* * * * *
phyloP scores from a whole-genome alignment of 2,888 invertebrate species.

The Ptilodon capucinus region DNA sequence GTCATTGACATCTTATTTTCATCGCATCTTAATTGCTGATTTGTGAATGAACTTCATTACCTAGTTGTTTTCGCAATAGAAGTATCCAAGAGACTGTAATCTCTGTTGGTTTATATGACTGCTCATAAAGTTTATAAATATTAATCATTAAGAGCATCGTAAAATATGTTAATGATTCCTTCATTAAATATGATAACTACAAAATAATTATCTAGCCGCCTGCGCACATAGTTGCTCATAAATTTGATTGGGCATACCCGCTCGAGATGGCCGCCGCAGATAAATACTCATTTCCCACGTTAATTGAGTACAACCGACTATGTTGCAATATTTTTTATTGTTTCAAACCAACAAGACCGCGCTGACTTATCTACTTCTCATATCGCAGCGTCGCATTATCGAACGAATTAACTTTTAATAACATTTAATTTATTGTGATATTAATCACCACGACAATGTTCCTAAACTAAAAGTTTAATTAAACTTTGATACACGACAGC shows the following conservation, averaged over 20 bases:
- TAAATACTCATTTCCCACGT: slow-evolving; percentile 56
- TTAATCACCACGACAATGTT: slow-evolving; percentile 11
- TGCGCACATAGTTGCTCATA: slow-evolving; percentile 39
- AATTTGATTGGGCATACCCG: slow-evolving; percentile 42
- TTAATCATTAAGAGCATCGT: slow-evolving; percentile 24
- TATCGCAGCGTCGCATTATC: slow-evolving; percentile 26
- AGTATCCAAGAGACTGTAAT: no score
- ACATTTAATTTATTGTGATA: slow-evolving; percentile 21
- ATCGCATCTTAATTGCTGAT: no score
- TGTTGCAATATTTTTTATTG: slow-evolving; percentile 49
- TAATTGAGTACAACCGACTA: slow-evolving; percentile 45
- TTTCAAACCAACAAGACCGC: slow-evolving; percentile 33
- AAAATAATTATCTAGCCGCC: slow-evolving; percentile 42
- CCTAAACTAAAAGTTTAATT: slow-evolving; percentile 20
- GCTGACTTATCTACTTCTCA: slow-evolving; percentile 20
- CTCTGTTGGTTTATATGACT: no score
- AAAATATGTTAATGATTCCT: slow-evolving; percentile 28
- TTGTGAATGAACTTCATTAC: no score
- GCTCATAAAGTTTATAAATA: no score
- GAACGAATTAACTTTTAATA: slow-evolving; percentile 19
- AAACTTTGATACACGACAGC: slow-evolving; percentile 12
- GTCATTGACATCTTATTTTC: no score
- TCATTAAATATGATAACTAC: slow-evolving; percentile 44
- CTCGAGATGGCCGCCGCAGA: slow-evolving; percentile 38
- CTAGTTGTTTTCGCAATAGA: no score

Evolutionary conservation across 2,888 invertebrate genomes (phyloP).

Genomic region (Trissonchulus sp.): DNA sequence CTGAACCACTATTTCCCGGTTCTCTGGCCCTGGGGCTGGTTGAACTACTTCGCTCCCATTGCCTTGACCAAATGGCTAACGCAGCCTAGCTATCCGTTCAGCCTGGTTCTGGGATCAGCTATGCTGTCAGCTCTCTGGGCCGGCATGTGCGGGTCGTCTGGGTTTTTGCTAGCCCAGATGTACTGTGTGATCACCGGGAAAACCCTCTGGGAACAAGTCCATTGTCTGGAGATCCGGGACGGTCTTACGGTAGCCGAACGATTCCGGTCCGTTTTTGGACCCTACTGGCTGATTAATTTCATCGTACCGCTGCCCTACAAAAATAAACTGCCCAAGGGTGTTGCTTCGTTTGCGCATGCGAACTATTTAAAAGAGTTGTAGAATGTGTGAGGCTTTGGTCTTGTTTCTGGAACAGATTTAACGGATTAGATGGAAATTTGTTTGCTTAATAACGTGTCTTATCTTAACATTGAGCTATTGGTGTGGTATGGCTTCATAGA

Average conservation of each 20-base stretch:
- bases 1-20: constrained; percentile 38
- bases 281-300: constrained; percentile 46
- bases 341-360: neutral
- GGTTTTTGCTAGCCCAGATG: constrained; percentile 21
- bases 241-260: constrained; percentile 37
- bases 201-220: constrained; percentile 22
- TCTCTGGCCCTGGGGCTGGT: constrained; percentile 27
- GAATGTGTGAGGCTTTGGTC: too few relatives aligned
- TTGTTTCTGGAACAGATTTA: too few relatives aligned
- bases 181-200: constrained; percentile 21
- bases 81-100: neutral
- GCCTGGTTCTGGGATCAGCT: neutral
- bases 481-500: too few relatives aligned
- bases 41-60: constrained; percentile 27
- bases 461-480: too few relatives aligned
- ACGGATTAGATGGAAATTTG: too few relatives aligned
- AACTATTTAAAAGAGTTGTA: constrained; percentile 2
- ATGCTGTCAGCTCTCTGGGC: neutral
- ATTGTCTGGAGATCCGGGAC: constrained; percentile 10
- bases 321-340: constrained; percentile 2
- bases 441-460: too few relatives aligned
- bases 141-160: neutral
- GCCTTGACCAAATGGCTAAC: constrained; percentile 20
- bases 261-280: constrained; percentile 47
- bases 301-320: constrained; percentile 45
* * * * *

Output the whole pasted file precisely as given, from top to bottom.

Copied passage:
phyloP scores from a whole-genome alignment of 2,888 invertebrate species.

The Ptilodon capucinus region DNA sequence GTCATTGACATCTTATTTTCATCGCATCTTAATTGCTGATTTGTGAATGAACTTCATTACCTAGTTGTTTTCGCAATAGAAGTATCCAAGAGACTGTAATCTCTGTTGGTTTATATGACTGCTCATAAAGTTTATAAATATTAATCATTAAGAGCATCGTAAAATATGTTAATGATTCCTTCATTAAATATGATAACTACAAAATAATTATCTAGCCGCCTGCGCACATAGTTGCTCATAAATTTGATTGGGCATACCCGCTCGAGATGGCCGCCGCAGATAAATACTCATTTCCCACGTTAATTGAGTACAACCGACTATGTTGCAATATTTTTTATTGTTTCAAACCAACAAGACCGCGCTGACTTATCTACTTCTCATATCGCAGCGTCGCATTATCGAACGAATTAACTTTTAATAACATTTAATTTATTGTGATATTAATCACCACGACAATGTTCCTAAACTAAAAGTTTAATTAAACTTTGATACACGACAGC shows the following conservation, averaged over 20 bases:
- TAAATACTCATTTCCCACGT: slow-evolving; percentile 56
- TTAATCACCACGACAATGTT: slow-evolving; percentile 11
- TGCGCACATAGTTGCTCATA: slow-evolving; percentile 39
- AATTTGATTGGGCATACCCG: slow-evolving; percentile 42
- TTAATCATTAAGAGCATCGT: slow-evolving; percentile 24
- TATCGCAGCGTCGCATTATC: slow-evolving; percentile 26
- AGTATCCAAGAGACTGTAAT: no score
- ACATTTAATTTATTGTGATA: slow-evolving; percentile 21
- ATCGCATCTTAATTGCTGAT: no score
- TGTTGCAATATTTTTTATTG: slow-evolving; percentile 49
- TAATTGAGTACAACCGACTA: slow-evolving; percentile 45
- TTTCAAACCAACAAGACCGC: slow-evolving; percentile 33
- AAAATAATTATCTAGCCGCC: slow-evolving; percentile 42
- CCTAAACTAAAAGTTTAATT: slow-evolving; percentile 20
- GCTGACTTATCTACTTCTCA: slow-evolving; percentile 20
- CTCTGTTGGTTTATATGACT: no score
- AAAATATGTTAATGATTCCT: slow-evolving; percentile 28
- TTGTGAATGAACTTCATTAC: no score
- GCTCATAAAGTTTATAAATA: no score
- GAACGAATTAACTTTTAATA: slow-evolving; percentile 19
- AAACTTTGATACACGACAGC: slow-evolving; percentile 12
- GTCATTGACATCTTATTTTC: no score
- TCATTAAATATGATAACTAC: slow-evolving; percentile 44
- CTCGAGATGGCCGCCGCAGA: slow-evolving; percentile 38
- CTAGTTGTTTTCGCAATAGA: no score

Evolutionary conservation across 2,888 invertebrate genomes (phyloP).

Genomic region (Trissonchulus sp.): DNA sequence CTGAACCACTATTTCCCGGTTCTCTGGCCCTGGGGCTGGTTGAACTACTTCGCTCCCATTGCCTTGACCAAATGGCTAACGCAGCCTAGCTATCCGTTCAGCCTGGTTCTGGGATCAGCTATGCTGTCAGCTCTCTGGGCCGGCATGTGCGGGTCGTCTGGGTTTTTGCTAGCCCAGATGTACTGTGTGATCACCGGGAAAACCCTCTGGGAACAAGTCCATTGTCTGGAGATCCGGGACGGTCTTACGGTAGCCGAACGATTCCGGTCCGTTTTTGGACCCTACTGGCTGATTAATTTCATCGTACCGCTGCCCTACAAAAATAAACTGCCCAAGGGTGTTGCTTCGTTTGCGCATGCGAACTATTTAAAAGAGTTGTAGAATGTGTGAGGCTTTGGTCTTGTTTCTGGAACAGATTTAACGGATTAGATGGAAATTTGTTTGCTTAATAACGTGTCTTATCTTAACATTGAGCTATTGGTGTGGTATGGCTTCATAGA

Average conservation of each 20-base stretch:
- bases 1-20: constrained; percentile 38
- bases 281-300: constrained; percentile 46
- bases 341-360: neutral
- GGTTTTTGCTAGCCCAGATG: constrained; percentile 21
- bases 241-260: constrained; percentile 37
- bases 201-220: constrained; percentile 22
- TCTCTGGCCCTGGGGCTGGT: constrained; percentile 27
- GAATGTGTGAGGCTTTGGTC: too few relatives aligned
- TTGTTTCTGGAACAGATTTA: too few relatives aligned
- bases 181-200: constrained; percentile 21
- bases 81-100: neutral
- GCCTGGTTCTGGGATCAGCT: neutral
- bases 481-500: too few relatives aligned
- bases 41-60: constrained; percentile 27
- bases 461-480: too few relatives aligned
- ACGGATTAGATGGAAATTTG: too few relatives aligned
- AACTATTTAAAAGAGTTGTA: constrained; percentile 2
- ATGCTGTCAGCTCTCTGGGC: neutral
- ATTGTCTGGAGATCCGGGAC: constrained; percentile 10
- bases 321-340: constrained; percentile 2
- bases 441-460: too few relatives aligned
- bases 141-160: neutral
- GCCTTGACCAAATGGCTAAC: constrained; percentile 20
- bases 261-280: constrained; percentile 47
- bases 301-320: constrained; percentile 45